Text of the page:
• One thing that I think gets overlooked when developing mobile solutions is understanding how users actually discover our offerings and service and what drives them.\n
  • This quote is from Jason Grigsby, one of the two guys who led President Obama's 2008 election iPhone app. It hits on the first killer feature of mobile devices and why mobile web comes first because of that feature. \n\nIn that moment of urgent need where will a user turn? Assuming they don't already have your apps, and that’s plural because one app will never be able to handle all your use cases, the user will use their browser to get to the resources they're used to accessing on the desktop. They’re already familiar with the fact that we have that content out there on the web. \n\n
  • And a little more support for that anecdotal evidence though… According to Google's report "The Mobile Movement" released in April of this year 77% of smartphone users reported visiting search engine websites. They are the most visited type of website by mobile users.\n
  • Remember our urgent users? Think they might go to use search in the heat of the moment in their browser that’s included on the device?\n
  • And remember all that content that we already have out there that Google and the other search engines have already indexed for us to give to that user when they search to get the answer to their urgent need? And the user probably already knows it’s out there?\n\nSo that’s reason #1.\n
  • During the summer I tried to probe this notion of discovery, again, how people find content and try to figure out why they may choose the options they do. So I did a simple survey where I had a simple scenario: imagine you’re at dinner with some friends and you decide you want to go to a movie, how would you go about finding times? The answers included use an installed app, download an app, go to a website that was bookmarked, use google, etc.\n\n
  • The answers weren’t terribly surprising when looking at what someone would do. 2/3rds would use an app. Fair enough. The intereresting thing to me was, 1, how they got the app…\n
  • And the clear majority was that users had downloaded an app to either have one or to use one related to a service that they already used. So it appears apps would get downloaded at a computer when that need isn’t there. Why?\n
  • Because users who are more likely to attend movies, and to have an interest in them, have apps. And the reverse is true, and I think a lot more likely in our users,\n\n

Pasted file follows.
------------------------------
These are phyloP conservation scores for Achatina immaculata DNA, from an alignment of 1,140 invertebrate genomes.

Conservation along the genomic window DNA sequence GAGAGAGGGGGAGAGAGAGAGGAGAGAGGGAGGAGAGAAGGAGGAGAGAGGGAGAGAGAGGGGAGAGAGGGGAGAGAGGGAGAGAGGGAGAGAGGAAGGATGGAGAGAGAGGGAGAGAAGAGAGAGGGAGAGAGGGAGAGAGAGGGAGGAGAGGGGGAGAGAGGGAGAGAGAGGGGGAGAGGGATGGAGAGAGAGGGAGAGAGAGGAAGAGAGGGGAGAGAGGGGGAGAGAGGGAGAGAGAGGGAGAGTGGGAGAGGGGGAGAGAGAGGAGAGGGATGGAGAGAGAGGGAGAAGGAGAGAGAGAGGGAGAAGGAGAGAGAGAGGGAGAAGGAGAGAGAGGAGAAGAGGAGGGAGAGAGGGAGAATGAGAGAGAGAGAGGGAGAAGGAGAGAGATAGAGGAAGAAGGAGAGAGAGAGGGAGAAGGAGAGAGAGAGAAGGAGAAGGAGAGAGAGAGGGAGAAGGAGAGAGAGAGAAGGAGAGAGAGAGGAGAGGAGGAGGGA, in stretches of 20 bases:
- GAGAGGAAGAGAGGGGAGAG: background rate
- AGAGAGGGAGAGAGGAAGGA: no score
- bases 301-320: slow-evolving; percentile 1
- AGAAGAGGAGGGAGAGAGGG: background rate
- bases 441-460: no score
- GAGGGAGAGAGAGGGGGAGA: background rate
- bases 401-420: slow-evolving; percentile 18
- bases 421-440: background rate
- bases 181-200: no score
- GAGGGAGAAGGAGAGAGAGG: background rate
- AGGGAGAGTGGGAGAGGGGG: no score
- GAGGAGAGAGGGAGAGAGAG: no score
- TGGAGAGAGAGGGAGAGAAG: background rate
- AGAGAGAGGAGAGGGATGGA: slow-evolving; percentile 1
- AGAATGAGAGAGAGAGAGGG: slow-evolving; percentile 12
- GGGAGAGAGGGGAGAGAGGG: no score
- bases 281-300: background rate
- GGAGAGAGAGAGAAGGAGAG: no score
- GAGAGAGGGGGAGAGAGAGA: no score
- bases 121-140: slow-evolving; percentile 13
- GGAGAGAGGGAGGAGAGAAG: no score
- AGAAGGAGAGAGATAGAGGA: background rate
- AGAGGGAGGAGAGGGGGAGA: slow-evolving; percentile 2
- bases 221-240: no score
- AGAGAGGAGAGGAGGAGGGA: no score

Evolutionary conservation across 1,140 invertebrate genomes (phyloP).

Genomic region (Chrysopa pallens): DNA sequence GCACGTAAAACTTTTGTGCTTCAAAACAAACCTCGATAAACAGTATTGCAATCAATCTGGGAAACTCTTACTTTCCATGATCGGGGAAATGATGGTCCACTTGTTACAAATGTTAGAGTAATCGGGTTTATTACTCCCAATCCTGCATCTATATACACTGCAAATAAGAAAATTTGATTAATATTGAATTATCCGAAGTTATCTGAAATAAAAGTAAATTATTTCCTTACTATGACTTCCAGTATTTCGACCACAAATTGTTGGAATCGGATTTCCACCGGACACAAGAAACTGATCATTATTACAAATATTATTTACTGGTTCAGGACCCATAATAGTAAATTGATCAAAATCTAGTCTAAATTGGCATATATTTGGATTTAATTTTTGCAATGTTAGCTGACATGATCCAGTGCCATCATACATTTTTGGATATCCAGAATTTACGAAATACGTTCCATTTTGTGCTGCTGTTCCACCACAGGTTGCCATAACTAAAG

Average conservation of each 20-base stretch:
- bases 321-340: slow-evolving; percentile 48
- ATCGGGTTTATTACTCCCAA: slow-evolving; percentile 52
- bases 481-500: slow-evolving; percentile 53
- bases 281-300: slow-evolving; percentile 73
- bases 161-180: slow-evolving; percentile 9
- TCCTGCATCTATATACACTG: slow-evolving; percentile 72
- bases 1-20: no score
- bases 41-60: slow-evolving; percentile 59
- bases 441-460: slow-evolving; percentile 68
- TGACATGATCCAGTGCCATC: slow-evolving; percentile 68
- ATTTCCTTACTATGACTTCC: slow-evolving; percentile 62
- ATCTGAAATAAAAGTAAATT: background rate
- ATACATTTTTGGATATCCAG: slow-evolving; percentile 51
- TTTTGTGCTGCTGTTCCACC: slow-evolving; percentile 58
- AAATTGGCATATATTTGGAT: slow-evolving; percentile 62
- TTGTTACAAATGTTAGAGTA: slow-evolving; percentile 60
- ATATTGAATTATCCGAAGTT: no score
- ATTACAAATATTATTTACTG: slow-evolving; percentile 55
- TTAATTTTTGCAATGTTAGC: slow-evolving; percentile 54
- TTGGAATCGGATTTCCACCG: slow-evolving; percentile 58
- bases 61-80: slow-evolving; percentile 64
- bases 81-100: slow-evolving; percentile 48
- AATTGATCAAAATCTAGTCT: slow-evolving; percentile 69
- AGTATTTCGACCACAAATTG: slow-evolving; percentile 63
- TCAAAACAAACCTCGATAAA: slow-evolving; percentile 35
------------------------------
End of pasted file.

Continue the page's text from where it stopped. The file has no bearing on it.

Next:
• The lower the affinity we have for a topic or brand the less likely we are to have an app to handle our needs and hence the more likely we are to use the mobile web.\n\n\n
  • and we should be totally honest with ourselves and clients on the level of affinity the vast majority of the population has for our brands and content.\n\n
  • The second quality quote from Jason is, “Links don’t open apps.”\n
  • Does your school send out HTML emails with links to your content? Maybe to prospective students? Ever consider they might try to visit that content from a mobile device? Well, 55% of users with internet-enabled phones check their personal email on them.\n
  • Is social media a big component of your marketing efforts. Social networking sites are way up there in terms of use from a mobile device. Those links you share on Facebook or Twitter may have a decent likelihood of being opened on a mobile device.\n
  • So combining the browser, especially with it’s all important search box, to the built-in email client and links you might send you can see why it’s so important to provide mobile web-optimized content.\n
  • So then the next step in a mobile platform are native apps. Again, these are the apps you’re going to download through the iTunes Store or Android Marketplace.\nI’m not naïve enough to think that mobile web can handle every need a school will have. \n
  • The other place I see native apps being leveraged more than mobile web are in the absolute, bleeding edge cases for transforming how business is done on campus. More revolutionary than evolutionary. A decent example of this might be replacing student Ids with mobile devices equipped with near field communications or NFC technology.\n\n
  • So that’s our mobile platform strategy that’s a part of our larger progressive mobile strategy. Start working on or planning to work on your infrastructure now. So read that as APIs. We already have a lot of content that has been crawled by search engines and users will be looking for it. There is no right mobile solution platform-wise for higher ed. You’re going to end up using all of them.\n
  • Ok, so to wrap all of this up we’ll go through a quick example…\n